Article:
Ornamental metal castings for fun (and profit?).

Here is an example of how a simple flat surfaced casting is made.

To make a nice casting you first need a nice pattern. From left to right in the photo are; the female symbol (I don't know the actual name for it); the male symbol (I don't know its name either!); and an ancient Egyptian ANKH (pronounced "onk") which represents eternal life.

The patterns are a model of what you want a metal casting of. These patterns were cut from 3/4" plywood with various types of handsaws. Wood filling putty (I recommend Elmers® water based non-toxic wood filler) fills any chips or cracks and the pattern is filed then sanded smooth with sandpaper, and coated with polyurethane.

To make a mold the pattern is sandwiched within two layers of sand. After the pattern is removed from the sand a pattern-shaped cavity remains for molten metal to be poured into.

First you need a frame to hold the sand in place. This frame is called a "FLASK." In the picture are two flasks. Flasks can be made to nearly any dimensions necessary. Note the interlocking "tabs" on the ends to keep the halves aligned. The top half is called the "COPE" and the bottom half is called the "DRAG."

Since the patterns have at least one flat surface a technique called, well...I'll just call it flat-surface casting! is used to make the mold. A flat board called a "BOTTOM BOARD" is put down and the pattern is set on top of it. Then the DRAG is set UPSIDE-DOWN over the pattern.

Dump loose molding sand over the pattern into the upside-down drag and tamp it firmly into place with a special tamping tool (i.e. a piece of wood or something). The sand must be firm or the cavity will deform when the metal is poured in.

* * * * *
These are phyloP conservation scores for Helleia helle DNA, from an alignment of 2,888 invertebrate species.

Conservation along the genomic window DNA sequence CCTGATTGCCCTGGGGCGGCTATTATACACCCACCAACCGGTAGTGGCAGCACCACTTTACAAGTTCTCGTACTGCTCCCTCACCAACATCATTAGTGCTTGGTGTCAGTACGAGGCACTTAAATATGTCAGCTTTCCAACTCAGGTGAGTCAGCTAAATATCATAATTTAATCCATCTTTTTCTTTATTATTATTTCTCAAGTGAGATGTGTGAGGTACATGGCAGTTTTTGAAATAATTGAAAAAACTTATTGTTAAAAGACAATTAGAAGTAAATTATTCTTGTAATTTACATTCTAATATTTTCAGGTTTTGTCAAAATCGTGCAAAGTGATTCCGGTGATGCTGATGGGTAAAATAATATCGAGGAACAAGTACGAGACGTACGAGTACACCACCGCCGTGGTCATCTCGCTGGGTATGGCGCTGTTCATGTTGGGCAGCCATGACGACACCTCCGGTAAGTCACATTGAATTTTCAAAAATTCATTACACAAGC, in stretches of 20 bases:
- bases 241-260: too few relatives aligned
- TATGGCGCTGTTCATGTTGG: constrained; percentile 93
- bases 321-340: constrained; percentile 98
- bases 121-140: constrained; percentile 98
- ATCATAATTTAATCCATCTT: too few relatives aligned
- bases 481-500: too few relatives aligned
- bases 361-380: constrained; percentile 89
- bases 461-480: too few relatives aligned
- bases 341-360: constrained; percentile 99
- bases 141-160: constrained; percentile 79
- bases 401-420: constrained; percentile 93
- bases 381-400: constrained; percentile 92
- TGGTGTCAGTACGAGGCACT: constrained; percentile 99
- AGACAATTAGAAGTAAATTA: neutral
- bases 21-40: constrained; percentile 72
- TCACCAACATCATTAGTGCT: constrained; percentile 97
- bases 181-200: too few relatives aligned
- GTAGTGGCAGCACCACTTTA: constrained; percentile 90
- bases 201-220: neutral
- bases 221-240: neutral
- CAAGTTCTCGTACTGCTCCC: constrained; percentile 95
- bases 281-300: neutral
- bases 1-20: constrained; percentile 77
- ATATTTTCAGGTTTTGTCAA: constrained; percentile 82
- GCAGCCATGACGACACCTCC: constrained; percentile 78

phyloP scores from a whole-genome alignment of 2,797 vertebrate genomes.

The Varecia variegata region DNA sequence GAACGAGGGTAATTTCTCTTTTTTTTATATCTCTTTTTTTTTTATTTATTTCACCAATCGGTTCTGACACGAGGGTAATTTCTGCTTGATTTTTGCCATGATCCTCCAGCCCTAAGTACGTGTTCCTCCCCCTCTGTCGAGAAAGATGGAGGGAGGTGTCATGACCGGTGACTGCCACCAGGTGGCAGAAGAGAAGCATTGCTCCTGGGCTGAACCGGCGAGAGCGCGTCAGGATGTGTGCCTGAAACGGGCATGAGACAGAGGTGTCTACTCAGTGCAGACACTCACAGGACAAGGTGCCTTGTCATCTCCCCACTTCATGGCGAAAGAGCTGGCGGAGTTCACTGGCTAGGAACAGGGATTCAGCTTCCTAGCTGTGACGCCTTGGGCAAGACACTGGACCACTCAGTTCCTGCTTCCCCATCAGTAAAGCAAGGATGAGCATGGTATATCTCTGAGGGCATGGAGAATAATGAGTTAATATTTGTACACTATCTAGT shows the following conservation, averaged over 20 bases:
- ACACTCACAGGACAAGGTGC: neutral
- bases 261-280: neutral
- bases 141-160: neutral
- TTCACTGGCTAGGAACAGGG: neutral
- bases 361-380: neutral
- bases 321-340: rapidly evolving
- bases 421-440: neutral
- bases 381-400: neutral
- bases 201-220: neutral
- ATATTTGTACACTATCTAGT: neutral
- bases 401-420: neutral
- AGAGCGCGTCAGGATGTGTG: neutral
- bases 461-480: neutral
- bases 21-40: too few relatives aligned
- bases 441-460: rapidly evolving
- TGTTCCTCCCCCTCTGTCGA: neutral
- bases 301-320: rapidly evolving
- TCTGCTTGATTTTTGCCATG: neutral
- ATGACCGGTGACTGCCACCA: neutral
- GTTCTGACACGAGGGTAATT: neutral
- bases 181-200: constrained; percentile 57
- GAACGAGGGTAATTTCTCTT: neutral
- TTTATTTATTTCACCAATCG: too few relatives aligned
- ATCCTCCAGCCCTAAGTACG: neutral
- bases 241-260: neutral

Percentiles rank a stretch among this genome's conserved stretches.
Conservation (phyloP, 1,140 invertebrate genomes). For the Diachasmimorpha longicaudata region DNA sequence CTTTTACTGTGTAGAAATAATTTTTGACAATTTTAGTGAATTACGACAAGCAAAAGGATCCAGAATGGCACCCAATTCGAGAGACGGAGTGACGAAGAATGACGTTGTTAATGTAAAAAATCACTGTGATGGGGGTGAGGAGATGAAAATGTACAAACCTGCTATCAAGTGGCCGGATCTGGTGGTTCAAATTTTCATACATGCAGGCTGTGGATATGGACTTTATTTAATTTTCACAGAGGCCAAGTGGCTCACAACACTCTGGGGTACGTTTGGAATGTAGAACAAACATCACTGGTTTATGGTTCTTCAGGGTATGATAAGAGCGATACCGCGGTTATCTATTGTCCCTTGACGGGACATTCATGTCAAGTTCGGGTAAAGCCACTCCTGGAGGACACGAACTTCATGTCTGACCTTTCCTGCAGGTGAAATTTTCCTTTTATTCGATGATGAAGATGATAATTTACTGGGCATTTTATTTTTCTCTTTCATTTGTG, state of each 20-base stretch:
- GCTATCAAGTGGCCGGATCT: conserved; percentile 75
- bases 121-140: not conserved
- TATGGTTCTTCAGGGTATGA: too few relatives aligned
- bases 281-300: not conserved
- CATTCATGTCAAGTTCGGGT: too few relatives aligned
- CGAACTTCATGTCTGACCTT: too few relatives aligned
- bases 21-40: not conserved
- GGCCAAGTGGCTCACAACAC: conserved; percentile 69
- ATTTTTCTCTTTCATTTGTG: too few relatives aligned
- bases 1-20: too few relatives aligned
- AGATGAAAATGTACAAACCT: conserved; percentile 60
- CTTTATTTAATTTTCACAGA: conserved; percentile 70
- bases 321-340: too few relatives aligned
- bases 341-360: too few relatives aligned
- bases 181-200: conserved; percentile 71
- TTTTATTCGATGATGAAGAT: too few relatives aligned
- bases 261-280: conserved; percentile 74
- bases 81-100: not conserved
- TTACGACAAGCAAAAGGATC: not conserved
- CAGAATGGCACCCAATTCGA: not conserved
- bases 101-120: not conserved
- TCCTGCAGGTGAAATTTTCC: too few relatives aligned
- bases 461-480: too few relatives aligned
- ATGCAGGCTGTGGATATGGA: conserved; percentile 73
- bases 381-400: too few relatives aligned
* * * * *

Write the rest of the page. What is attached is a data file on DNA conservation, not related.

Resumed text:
Note: For this project I am using commercially made oil-bonded sand. Therefore it can be tamped harder and doesn't need venting. Homemade molding sand must be more porous and requires "venting" by is pushing a wire into the cavity and through the sand to allow a vent for steam to escape. Otherwise steam bubbles will completely ruin the casting.

After the sand is tamped in place and the surface is scraped flat, the drag is turned over (right-side-up) this is called a "ROLE" in foundry jargon. What do you know...the pattern is imbedded into the sand nice and flush with the surface.

Now it's time to dust the surface with parting compound. A handy dispenser is an old sock (or a new one for you high rollers out there) which you shake above the casting (avoid inhaling the dust). Without this stuff the top layer of sand will almost always stick to the bottom layer and you won't be able to separate the halves to remove the pattern.

Notice the two "rails" on the bottom of the molding board slightly elevating it. These make it easier to lift and carry away the mold.

The molten metal is poured into the mold cavity through a hole called the "SPRUE." Another hole is sometimes added called the "RISER." To make the holes tap two dowels into the sand about 1 to 1-1/2" from the pattern. Here I used 1" dowels. Notice that the cope is also set in place.

Once again molding sand is tamped in. Make sure it is nice and firm, especially around the sprue and riser. There is no need to scrape the top surface flat.

Carefully twist out the dowels and lift the cope straight up and off. A channel must be cut from the sprue and riser to the pattern cavity to allow molten metal in. This channel is called the "GATE." A properly bent piece of sheet metal makes a great gate cutter.